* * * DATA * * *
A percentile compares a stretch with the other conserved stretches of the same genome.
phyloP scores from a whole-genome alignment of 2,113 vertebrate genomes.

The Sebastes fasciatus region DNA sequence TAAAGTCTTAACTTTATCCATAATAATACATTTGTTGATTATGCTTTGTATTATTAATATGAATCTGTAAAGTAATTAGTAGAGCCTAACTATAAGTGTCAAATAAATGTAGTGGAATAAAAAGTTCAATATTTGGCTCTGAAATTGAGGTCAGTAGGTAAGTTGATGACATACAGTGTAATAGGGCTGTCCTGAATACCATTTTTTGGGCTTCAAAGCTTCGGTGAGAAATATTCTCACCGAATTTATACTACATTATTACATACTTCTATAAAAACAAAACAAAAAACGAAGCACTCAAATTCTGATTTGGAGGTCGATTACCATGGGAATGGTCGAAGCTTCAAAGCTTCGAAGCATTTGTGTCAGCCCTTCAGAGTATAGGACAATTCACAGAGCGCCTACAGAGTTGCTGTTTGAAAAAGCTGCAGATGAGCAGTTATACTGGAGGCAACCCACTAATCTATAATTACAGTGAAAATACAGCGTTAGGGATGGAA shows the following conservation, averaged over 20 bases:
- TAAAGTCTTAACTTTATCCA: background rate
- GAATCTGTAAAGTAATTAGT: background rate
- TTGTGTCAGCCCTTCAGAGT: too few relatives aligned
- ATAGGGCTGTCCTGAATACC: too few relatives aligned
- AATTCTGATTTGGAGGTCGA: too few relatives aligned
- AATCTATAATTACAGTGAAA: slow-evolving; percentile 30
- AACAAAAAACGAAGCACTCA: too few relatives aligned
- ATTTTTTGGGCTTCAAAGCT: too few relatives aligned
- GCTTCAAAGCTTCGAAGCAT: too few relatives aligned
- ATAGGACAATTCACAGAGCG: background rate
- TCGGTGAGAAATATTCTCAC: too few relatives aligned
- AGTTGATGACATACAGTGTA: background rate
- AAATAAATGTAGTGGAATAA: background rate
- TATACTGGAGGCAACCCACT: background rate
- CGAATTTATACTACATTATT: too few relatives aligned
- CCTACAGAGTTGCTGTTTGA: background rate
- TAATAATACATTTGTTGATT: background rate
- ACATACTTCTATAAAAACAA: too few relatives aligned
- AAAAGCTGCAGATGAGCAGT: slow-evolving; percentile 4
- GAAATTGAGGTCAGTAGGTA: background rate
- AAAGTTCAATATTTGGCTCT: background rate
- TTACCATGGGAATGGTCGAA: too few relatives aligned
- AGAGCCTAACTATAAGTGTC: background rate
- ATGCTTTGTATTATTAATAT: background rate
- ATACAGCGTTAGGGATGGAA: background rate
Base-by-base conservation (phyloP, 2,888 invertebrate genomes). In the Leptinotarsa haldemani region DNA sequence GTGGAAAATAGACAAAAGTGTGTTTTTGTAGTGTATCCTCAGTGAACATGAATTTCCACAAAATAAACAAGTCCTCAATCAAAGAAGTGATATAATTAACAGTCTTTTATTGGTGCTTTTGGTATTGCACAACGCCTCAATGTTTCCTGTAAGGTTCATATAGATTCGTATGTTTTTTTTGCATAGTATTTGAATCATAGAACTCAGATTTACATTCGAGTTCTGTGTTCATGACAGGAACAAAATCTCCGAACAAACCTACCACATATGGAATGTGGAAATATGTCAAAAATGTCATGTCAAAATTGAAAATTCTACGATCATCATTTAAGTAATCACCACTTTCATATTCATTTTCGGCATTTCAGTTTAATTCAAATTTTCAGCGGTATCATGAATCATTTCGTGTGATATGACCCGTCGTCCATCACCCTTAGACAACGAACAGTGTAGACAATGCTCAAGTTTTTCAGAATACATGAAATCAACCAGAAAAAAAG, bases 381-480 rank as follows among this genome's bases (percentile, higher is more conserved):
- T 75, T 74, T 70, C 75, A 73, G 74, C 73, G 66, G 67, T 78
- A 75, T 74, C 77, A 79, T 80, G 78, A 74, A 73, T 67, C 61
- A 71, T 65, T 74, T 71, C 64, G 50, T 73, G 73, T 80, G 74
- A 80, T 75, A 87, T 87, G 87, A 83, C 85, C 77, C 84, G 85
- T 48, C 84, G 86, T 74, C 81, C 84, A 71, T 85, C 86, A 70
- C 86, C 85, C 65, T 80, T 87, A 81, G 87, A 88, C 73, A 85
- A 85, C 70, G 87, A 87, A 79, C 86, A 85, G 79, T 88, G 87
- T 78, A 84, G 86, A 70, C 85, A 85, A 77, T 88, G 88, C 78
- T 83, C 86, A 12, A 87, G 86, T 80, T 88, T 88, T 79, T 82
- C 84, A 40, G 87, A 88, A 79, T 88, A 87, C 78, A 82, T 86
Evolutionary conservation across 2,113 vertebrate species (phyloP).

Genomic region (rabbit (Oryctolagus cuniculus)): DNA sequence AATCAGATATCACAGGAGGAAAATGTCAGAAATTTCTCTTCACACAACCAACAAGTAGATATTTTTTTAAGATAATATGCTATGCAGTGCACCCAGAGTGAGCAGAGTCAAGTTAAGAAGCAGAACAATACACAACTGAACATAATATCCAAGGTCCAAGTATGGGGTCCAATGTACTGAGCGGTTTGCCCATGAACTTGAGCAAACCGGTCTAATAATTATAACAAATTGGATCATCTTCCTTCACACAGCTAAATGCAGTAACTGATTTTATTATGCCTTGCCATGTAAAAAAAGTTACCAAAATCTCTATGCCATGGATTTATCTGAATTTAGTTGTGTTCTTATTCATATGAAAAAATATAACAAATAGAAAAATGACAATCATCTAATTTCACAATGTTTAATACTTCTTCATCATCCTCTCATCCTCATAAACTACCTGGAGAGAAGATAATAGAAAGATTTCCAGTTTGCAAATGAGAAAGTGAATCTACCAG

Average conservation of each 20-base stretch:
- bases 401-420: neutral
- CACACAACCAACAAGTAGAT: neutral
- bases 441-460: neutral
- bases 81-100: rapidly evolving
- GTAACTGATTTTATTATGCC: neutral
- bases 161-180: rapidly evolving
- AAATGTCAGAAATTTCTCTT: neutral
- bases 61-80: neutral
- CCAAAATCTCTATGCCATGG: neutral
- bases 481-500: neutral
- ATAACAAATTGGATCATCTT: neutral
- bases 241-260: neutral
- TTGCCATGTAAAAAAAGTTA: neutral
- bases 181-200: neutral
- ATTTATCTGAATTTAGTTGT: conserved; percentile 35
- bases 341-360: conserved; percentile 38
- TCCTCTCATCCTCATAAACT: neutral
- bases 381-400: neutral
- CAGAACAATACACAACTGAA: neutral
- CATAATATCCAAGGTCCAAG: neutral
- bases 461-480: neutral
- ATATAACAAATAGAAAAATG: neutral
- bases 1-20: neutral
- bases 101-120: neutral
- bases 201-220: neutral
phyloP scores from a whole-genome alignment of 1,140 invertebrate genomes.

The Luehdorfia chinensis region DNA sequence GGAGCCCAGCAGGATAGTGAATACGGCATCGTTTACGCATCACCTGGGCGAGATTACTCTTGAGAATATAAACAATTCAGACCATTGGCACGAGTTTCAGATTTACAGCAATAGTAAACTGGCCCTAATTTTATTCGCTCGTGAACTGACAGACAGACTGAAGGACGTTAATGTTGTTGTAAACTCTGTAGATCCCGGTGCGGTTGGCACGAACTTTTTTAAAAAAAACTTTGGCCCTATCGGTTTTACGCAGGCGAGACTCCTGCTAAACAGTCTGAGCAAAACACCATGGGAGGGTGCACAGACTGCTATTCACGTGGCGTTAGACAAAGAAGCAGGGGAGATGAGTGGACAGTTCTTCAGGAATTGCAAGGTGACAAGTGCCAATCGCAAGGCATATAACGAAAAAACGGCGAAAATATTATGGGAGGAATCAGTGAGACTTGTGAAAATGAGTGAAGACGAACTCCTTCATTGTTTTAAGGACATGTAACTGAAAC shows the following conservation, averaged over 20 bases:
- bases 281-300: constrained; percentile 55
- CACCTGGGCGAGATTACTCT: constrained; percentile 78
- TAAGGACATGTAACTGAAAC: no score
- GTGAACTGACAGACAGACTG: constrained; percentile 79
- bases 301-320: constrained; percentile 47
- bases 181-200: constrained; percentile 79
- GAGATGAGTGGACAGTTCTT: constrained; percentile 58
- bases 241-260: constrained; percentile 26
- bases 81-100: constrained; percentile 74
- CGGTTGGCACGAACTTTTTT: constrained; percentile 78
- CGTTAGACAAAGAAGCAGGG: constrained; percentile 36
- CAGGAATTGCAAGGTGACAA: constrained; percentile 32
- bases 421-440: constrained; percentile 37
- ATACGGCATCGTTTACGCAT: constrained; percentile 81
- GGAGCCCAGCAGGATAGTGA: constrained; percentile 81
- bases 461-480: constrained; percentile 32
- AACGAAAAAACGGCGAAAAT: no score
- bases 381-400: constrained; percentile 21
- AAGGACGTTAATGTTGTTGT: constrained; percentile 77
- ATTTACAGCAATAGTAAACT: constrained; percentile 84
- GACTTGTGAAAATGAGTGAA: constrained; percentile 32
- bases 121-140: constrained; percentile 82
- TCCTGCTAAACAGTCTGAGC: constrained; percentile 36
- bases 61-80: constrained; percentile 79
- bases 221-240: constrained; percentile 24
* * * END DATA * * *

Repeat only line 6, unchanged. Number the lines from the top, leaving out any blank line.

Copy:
- TTGTGTCAGCCCTTCAGAGT: too few relatives aligned